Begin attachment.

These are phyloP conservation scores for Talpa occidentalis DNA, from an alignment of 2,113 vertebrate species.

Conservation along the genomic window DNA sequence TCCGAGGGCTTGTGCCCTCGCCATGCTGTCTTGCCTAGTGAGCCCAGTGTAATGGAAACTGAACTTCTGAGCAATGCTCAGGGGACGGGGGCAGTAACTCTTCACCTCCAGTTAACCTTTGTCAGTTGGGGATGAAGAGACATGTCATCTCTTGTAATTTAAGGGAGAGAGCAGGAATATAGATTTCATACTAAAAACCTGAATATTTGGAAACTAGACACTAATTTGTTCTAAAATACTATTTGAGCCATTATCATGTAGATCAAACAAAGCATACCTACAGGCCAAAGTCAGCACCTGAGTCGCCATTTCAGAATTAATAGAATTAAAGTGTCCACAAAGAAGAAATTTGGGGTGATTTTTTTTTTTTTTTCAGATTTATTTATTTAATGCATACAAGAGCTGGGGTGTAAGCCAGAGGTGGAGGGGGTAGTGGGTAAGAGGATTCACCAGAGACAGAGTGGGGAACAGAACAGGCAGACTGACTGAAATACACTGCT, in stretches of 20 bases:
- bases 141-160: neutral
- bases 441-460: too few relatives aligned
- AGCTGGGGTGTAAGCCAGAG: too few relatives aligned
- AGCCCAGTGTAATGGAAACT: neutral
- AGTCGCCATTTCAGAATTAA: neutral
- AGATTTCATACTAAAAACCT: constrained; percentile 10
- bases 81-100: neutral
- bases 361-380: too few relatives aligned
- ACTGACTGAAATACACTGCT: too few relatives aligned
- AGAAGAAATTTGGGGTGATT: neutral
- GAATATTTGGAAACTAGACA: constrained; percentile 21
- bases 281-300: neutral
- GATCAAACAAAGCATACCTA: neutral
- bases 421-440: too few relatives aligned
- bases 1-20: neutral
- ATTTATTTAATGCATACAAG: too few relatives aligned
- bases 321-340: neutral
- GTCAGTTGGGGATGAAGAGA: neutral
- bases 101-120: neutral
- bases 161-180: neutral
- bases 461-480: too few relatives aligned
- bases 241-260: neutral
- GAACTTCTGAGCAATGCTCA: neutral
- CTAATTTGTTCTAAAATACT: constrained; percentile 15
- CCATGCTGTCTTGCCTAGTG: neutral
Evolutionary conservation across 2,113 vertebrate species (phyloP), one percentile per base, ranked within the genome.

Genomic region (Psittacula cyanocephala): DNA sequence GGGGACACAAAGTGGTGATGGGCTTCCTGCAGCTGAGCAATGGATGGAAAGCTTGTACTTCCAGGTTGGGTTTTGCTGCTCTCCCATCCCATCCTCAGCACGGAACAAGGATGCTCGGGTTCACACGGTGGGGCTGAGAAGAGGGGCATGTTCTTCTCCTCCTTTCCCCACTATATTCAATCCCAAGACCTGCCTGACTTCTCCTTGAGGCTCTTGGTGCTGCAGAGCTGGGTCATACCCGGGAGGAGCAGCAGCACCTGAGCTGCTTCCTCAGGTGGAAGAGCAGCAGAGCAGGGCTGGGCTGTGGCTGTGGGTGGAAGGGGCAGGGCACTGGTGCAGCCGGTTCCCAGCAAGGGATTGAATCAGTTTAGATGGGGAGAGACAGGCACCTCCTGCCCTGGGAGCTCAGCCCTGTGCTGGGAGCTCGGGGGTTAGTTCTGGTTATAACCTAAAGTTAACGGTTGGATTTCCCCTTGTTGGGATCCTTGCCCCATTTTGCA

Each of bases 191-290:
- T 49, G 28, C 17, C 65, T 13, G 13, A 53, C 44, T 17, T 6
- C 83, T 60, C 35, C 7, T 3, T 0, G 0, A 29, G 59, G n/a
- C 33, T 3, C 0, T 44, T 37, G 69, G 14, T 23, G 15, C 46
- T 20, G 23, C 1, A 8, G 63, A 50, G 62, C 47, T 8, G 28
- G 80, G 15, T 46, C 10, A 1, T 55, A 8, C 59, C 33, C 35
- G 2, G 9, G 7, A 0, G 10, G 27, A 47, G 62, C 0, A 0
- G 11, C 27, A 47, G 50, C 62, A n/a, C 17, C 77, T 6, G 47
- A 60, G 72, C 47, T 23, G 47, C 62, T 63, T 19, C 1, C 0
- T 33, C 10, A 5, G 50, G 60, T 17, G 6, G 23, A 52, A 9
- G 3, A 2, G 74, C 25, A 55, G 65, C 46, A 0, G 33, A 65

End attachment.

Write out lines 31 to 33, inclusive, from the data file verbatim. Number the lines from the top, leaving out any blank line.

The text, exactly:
- T 49, G 28, C 17, C 65, T 13, G 13, A 53, C 44, T 17, T 6
- C 83, T 60, C 35, C 7, T 3, T 0, G 0, A 29, G 59, G n/a
- C 33, T 3, C 0, T 44, T 37, G 69, G 14, T 23, G 15, C 46